Creating induced pluripotent cells

The science of cultured meat is occupied with misunderstanding and over estimation. The most essential building blocks, the cells from which tissue can be made, are missing or are not satisfying the criteria for sustainable expansion. Currently to obtain animal cells from farmed species, one has to visit a slaughterhouse or step on a fishing boat to isolate these cells themselves. While some methods and protocols from human and mouse cell culture may apply to agricultural cellular materials, it has become clear that most are not. This is evidenced by the fact that established protocols for creating human and mouse embryonic stem cells have not succeeded in establishing ungulate embryonic stem cell lines (Gandolfi, 2012). The most important criteria for such a cell line includes: immortality, high proliferation ability, surface independence, serum independence, and tissue-forming ability.

Induced pluripotent stem cells (iPSCs) are generated by inducing the expression of pluripotency-related genes such as Oct4, Sox2, Klf4, and c-Myc in differentiated somatic cells (Takahashi and Yamanaka, 2006). Since the original report in mice (Takahashi et al., 2007), iPSCs have been generated from humans and several other species.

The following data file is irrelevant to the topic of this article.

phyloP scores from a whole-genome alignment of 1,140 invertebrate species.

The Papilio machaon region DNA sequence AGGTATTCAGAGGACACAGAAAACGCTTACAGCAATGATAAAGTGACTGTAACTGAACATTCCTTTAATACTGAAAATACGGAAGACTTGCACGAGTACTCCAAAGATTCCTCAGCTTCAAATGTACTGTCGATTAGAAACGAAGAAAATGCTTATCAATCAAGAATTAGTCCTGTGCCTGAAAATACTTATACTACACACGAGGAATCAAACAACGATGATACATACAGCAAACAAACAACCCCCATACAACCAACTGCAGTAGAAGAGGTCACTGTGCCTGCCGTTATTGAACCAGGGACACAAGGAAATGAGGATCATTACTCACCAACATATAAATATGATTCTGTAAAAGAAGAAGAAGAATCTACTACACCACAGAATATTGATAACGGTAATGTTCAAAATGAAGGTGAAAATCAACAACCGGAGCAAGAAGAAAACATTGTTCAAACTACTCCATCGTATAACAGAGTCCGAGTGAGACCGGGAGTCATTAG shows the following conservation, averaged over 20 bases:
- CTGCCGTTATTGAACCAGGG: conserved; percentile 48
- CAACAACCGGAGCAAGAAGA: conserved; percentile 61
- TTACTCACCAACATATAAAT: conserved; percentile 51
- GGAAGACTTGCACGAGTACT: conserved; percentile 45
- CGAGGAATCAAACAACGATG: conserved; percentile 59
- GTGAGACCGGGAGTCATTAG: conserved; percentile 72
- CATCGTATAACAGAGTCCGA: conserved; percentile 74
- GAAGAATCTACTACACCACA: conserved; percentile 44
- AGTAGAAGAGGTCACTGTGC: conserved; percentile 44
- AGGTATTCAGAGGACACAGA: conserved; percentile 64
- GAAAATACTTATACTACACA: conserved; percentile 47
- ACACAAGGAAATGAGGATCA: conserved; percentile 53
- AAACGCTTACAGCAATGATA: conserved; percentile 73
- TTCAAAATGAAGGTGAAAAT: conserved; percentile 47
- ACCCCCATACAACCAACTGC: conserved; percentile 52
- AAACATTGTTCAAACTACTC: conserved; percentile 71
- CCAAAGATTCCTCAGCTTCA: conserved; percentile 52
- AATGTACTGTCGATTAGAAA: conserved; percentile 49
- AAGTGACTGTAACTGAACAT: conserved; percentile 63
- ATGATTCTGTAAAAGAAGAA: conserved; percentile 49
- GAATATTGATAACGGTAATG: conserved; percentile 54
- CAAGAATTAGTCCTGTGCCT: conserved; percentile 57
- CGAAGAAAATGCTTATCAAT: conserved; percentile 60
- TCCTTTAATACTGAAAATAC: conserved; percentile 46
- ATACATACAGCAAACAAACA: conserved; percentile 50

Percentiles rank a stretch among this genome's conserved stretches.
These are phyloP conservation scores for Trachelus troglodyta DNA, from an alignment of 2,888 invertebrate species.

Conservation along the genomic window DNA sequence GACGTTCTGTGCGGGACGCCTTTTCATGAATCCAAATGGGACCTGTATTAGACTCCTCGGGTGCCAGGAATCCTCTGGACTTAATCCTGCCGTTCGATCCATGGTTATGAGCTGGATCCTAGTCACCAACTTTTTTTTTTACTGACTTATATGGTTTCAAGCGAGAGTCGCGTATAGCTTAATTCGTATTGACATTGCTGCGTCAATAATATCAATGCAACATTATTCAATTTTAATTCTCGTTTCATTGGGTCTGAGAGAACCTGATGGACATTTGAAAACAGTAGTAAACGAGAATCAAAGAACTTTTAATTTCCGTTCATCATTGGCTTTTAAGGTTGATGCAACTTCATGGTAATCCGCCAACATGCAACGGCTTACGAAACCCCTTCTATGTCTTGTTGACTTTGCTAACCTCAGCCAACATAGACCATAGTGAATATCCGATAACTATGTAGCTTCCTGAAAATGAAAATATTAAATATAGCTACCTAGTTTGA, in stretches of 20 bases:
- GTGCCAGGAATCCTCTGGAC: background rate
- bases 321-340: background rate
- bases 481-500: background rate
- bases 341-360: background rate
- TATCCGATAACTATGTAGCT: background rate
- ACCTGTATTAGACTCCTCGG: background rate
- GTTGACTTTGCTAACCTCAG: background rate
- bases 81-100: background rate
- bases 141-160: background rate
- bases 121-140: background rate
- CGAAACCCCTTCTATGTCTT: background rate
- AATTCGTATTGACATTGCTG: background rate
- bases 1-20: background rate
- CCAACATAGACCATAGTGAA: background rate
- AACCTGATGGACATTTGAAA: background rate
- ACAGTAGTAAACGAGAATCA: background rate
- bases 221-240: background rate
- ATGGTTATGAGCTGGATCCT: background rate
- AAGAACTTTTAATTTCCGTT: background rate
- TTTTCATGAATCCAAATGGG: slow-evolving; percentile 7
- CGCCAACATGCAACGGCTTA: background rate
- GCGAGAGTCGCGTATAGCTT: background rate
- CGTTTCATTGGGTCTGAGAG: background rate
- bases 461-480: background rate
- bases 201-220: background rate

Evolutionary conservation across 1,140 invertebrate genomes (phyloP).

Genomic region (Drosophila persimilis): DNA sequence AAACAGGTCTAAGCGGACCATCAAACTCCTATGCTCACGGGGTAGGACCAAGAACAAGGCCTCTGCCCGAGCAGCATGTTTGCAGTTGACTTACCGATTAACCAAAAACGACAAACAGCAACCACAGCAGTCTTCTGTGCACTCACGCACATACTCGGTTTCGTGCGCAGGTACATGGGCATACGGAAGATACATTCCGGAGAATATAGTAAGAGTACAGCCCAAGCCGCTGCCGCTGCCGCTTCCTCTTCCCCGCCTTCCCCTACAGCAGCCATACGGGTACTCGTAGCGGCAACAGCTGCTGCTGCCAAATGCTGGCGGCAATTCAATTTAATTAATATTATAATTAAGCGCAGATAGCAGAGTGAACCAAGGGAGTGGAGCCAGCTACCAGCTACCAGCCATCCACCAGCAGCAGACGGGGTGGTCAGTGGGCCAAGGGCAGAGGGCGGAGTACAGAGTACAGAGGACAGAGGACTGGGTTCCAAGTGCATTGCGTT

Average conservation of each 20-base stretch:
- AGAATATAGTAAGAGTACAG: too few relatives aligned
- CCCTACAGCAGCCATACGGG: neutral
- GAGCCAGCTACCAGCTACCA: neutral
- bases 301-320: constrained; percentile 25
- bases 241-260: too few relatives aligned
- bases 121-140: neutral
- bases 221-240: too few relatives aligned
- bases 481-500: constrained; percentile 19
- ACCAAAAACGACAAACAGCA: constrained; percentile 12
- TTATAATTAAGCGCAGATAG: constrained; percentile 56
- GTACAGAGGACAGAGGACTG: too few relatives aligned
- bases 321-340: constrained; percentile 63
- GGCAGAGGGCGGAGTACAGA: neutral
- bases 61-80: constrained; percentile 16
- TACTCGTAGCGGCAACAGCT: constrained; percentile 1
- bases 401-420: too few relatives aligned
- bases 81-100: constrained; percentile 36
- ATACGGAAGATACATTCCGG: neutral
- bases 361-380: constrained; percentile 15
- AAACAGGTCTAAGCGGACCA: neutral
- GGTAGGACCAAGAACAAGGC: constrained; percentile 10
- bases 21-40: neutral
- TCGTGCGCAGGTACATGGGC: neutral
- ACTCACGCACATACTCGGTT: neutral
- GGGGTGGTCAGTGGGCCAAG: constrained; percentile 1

From a biomedical perspective, iPSCs offer several advantages over embryonic stem cells (ESCs) because they can be generated without using embryos. iPSCs can proliferate without limit and yet maintain the potential to generate derivatives of all three germ layers. These properties make them interesting candidates for cellular agriculture. Furthermore, optimization of medium composition has been developed and surface independent growth (Amit, 2011) and serum free growth medium is available (Chen, Guokai 2011). Today, the creation of iPSC can be achieved without the use of a viral component that integrates into the host genome. Instead episomal vectors containing the reprogramming factors are used.

The episomal vectors have the oriP/EBNA-1 (Epstein-Barr nuclear antigen-1) backbone that delivers the reprogramming genes, Oct4, Sox2, Nanog, Lin28, L-Myc, Klf4, and SV40LT. This system has been demonstrated successful and uses a defined medium. High transfection efficiency due to oriP/EBNA-1-mediated nuclear import and retention of vector DNA allows iPSC derivation in a single transfection. In addition, the removal of episomal vectors from the iPSCs can be accomplished by cell culture without any additional manipulation, due to the silencing of the viral promoter driving EBNA-1 expression and the loss of the episomes at a rate of ~5% per cell cycle due to defects in vector synthesis and partitioning (Fontes, 2013).